The zero-trust security model is as a great approach organizations can use to secure their infrastructure. Defined as “never trust, always verify” the model establishes trust and verification to limit access and increase data security. According to Centrify, 74% of data breaches involve credential abuse. The zero-trust model recognizes that users can be a security risk and lead to insider threats.
Often organizations focus on securing their systems that they forget that their users need to be secured as well. Under zero-trust security, user security is built into the platform. By focusing on user verification, it ensures that all resources are accessed safely and securely. Here are three things to know about zero-trust security.
1. Strong focus on identity management
Under the zero-trust model, every user within the infrastructure is treated equally. This means that all users are required to verify their identity regardless of their privileges or employee position. Verification occurs through strict access controls, multifactor authentication and network segmentation. By continuously authenticating and verifying the identity of users, you ensure that you are only providing access to legitimate users or those that need it.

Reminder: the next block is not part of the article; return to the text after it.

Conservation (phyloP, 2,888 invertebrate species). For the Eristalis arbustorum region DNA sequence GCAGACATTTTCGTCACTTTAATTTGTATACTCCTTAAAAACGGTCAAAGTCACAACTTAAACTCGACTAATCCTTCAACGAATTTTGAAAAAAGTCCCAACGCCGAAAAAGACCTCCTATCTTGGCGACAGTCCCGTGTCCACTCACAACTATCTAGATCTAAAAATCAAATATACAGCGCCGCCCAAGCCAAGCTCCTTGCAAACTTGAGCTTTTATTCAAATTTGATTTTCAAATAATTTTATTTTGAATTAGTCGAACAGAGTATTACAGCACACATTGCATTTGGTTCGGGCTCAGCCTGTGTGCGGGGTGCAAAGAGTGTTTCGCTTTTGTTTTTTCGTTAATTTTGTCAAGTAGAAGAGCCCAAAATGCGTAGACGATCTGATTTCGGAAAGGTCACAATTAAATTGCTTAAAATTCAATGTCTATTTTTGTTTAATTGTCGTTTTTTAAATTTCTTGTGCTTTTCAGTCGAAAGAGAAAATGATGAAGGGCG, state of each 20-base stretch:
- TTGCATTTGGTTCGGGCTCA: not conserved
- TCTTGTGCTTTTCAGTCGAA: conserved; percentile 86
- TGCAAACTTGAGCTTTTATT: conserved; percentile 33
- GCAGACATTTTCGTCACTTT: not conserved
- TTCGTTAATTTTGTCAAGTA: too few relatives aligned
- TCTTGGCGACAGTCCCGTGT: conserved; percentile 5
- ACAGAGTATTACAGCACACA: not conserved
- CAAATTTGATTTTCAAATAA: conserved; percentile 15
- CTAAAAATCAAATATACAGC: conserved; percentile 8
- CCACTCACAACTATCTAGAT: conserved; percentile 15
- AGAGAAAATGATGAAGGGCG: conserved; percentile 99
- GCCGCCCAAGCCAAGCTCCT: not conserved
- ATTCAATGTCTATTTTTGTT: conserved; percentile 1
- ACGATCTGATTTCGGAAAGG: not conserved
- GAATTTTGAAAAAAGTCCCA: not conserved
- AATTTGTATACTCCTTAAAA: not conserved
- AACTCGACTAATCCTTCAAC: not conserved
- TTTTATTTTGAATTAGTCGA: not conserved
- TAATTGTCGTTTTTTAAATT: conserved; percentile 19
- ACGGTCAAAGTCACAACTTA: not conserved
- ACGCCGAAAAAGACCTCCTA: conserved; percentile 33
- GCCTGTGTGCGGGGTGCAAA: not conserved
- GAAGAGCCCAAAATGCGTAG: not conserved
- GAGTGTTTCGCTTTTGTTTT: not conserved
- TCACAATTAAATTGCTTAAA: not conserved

2. Continuous monitoring is essential
Unfortunately, user accounts can become compromised, thus allowing a hacker to navigate the network as a verified user. While segmenting your network can limit a hacker’s access, they still might be able to do damage. By continuously monitoring traffic and logs, you can identify signs of malicious activity and provide context to user behaviour. A system like SIEM uses behavioural analysis to identify suspicious actions that indicate potential compromise. For example, if a user is trying to login multiple times it can be difficult to determine whether that user is a someone who just forgot their password or a threat actor trying to gain access. The SIEM system can detect where that person is trying to log in from and whether it’s from an authorized device. This provides the context on whether that user should gain access.
3. It must stay up-to-date
A large part of security is being proactive and updating your current system as needed to ensure that you can defend against the latest threats. The zero-trust model is no different. It’s important to keep updating access permissions as roles within your organization change and as more data is created. Keeping tabs on your data is important so that you know where the most important and sensitive data is and that it has the proper protections. Ensuring that you have the latest security solutions installed is also important. Threat actors are always changing their attack methods to circumvent security tools. In order to stay one step ahead organizations must ensure that they are protecting every layer of their infrastructure.